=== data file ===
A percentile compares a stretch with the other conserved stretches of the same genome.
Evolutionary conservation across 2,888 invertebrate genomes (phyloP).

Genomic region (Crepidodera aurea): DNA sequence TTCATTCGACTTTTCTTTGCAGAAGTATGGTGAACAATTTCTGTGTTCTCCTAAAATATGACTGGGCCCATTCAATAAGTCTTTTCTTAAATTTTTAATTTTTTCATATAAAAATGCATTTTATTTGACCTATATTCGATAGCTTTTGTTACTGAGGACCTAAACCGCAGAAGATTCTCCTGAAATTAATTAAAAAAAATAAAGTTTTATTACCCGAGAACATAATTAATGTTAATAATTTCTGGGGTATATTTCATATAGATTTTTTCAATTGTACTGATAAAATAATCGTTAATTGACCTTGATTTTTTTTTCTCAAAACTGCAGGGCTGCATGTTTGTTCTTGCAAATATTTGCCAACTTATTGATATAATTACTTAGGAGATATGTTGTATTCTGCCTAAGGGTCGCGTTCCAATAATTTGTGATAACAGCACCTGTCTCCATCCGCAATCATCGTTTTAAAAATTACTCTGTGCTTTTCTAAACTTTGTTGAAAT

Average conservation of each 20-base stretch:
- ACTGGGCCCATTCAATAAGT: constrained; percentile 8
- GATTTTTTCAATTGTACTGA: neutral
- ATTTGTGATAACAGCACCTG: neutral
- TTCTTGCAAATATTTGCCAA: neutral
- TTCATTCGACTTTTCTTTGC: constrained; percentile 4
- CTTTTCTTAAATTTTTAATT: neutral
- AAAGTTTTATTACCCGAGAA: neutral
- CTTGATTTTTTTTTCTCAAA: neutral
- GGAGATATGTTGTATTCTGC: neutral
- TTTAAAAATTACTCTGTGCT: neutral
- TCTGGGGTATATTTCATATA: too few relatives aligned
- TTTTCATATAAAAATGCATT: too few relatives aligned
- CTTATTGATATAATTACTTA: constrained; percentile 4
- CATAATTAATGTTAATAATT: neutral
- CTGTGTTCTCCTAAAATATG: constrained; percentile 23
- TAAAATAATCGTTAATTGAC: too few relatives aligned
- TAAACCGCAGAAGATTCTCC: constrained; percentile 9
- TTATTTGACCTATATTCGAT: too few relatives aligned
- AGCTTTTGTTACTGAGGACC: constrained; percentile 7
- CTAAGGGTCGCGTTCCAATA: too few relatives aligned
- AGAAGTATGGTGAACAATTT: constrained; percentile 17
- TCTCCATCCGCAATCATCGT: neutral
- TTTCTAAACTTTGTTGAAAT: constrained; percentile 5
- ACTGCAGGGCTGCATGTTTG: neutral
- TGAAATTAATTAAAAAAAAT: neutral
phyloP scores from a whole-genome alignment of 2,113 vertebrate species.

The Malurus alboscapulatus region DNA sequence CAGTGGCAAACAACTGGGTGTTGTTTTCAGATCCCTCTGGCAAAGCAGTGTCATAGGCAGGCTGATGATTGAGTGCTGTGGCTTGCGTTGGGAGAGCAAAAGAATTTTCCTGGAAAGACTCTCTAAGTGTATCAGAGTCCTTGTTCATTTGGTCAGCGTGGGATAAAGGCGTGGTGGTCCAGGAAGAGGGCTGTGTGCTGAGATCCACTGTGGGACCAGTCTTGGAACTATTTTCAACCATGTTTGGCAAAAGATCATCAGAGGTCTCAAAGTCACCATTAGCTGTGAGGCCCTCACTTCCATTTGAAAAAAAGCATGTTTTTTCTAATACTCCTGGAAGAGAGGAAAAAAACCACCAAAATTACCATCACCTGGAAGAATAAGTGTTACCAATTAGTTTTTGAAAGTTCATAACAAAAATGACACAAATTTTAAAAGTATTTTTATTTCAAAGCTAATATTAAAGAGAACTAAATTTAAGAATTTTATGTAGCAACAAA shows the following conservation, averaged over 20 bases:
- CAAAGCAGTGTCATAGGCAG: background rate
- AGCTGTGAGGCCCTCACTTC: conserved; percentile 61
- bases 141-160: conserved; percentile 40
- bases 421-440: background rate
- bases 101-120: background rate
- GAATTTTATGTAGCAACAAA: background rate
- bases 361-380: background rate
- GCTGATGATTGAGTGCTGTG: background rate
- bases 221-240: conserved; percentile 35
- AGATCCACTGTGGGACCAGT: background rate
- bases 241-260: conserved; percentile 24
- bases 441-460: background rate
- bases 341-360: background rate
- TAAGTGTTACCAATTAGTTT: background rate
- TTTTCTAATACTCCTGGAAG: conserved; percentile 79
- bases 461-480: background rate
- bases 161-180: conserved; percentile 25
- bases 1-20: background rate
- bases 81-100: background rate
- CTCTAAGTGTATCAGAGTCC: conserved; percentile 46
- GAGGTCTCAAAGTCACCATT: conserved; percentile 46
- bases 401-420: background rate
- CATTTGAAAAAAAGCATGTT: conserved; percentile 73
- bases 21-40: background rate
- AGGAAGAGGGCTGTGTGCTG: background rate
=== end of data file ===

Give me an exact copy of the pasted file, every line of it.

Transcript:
A percentile compares a stretch with the other conserved stretches of the same genome.
Evolutionary conservation across 2,888 invertebrate genomes (phyloP).

Genomic region (Crepidodera aurea): DNA sequence TTCATTCGACTTTTCTTTGCAGAAGTATGGTGAACAATTTCTGTGTTCTCCTAAAATATGACTGGGCCCATTCAATAAGTCTTTTCTTAAATTTTTAATTTTTTCATATAAAAATGCATTTTATTTGACCTATATTCGATAGCTTTTGTTACTGAGGACCTAAACCGCAGAAGATTCTCCTGAAATTAATTAAAAAAAATAAAGTTTTATTACCCGAGAACATAATTAATGTTAATAATTTCTGGGGTATATTTCATATAGATTTTTTCAATTGTACTGATAAAATAATCGTTAATTGACCTTGATTTTTTTTTCTCAAAACTGCAGGGCTGCATGTTTGTTCTTGCAAATATTTGCCAACTTATTGATATAATTACTTAGGAGATATGTTGTATTCTGCCTAAGGGTCGCGTTCCAATAATTTGTGATAACAGCACCTGTCTCCATCCGCAATCATCGTTTTAAAAATTACTCTGTGCTTTTCTAAACTTTGTTGAAAT

Average conservation of each 20-base stretch:
- ACTGGGCCCATTCAATAAGT: constrained; percentile 8
- GATTTTTTCAATTGTACTGA: neutral
- ATTTGTGATAACAGCACCTG: neutral
- TTCTTGCAAATATTTGCCAA: neutral
- TTCATTCGACTTTTCTTTGC: constrained; percentile 4
- CTTTTCTTAAATTTTTAATT: neutral
- AAAGTTTTATTACCCGAGAA: neutral
- CTTGATTTTTTTTTCTCAAA: neutral
- GGAGATATGTTGTATTCTGC: neutral
- TTTAAAAATTACTCTGTGCT: neutral
- TCTGGGGTATATTTCATATA: too few relatives aligned
- TTTTCATATAAAAATGCATT: too few relatives aligned
- CTTATTGATATAATTACTTA: constrained; percentile 4
- CATAATTAATGTTAATAATT: neutral
- CTGTGTTCTCCTAAAATATG: constrained; percentile 23
- TAAAATAATCGTTAATTGAC: too few relatives aligned
- TAAACCGCAGAAGATTCTCC: constrained; percentile 9
- TTATTTGACCTATATTCGAT: too few relatives aligned
- AGCTTTTGTTACTGAGGACC: constrained; percentile 7
- CTAAGGGTCGCGTTCCAATA: too few relatives aligned
- AGAAGTATGGTGAACAATTT: constrained; percentile 17
- TCTCCATCCGCAATCATCGT: neutral
- TTTCTAAACTTTGTTGAAAT: constrained; percentile 5
- ACTGCAGGGCTGCATGTTTG: neutral
- TGAAATTAATTAAAAAAAAT: neutral
phyloP scores from a whole-genome alignment of 2,113 vertebrate species.

The Malurus alboscapulatus region DNA sequence CAGTGGCAAACAACTGGGTGTTGTTTTCAGATCCCTCTGGCAAAGCAGTGTCATAGGCAGGCTGATGATTGAGTGCTGTGGCTTGCGTTGGGAGAGCAAAAGAATTTTCCTGGAAAGACTCTCTAAGTGTATCAGAGTCCTTGTTCATTTGGTCAGCGTGGGATAAAGGCGTGGTGGTCCAGGAAGAGGGCTGTGTGCTGAGATCCACTGTGGGACCAGTCTTGGAACTATTTTCAACCATGTTTGGCAAAAGATCATCAGAGGTCTCAAAGTCACCATTAGCTGTGAGGCCCTCACTTCCATTTGAAAAAAAGCATGTTTTTTCTAATACTCCTGGAAGAGAGGAAAAAAACCACCAAAATTACCATCACCTGGAAGAATAAGTGTTACCAATTAGTTTTTGAAAGTTCATAACAAAAATGACACAAATTTTAAAAGTATTTTTATTTCAAAGCTAATATTAAAGAGAACTAAATTTAAGAATTTTATGTAGCAACAAA shows the following conservation, averaged over 20 bases:
- CAAAGCAGTGTCATAGGCAG: background rate
- AGCTGTGAGGCCCTCACTTC: conserved; percentile 61
- bases 141-160: conserved; percentile 40
- bases 421-440: background rate
- bases 101-120: background rate
- GAATTTTATGTAGCAACAAA: background rate
- bases 361-380: background rate
- GCTGATGATTGAGTGCTGTG: background rate
- bases 221-240: conserved; percentile 35
- AGATCCACTGTGGGACCAGT: background rate
- bases 241-260: conserved; percentile 24
- bases 441-460: background rate
- bases 341-360: background rate
- TAAGTGTTACCAATTAGTTT: background rate
- TTTTCTAATACTCCTGGAAG: conserved; percentile 79
- bases 461-480: background rate
- bases 161-180: conserved; percentile 25
- bases 1-20: background rate
- bases 81-100: background rate
- CTCTAAGTGTATCAGAGTCC: conserved; percentile 46
- GAGGTCTCAAAGTCACCATT: conserved; percentile 46
- bases 401-420: background rate
- CATTTGAAAAAAAGCATGTT: conserved; percentile 73
- bases 21-40: background rate
- AGGAAGAGGGCTGTGTGCTG: background rate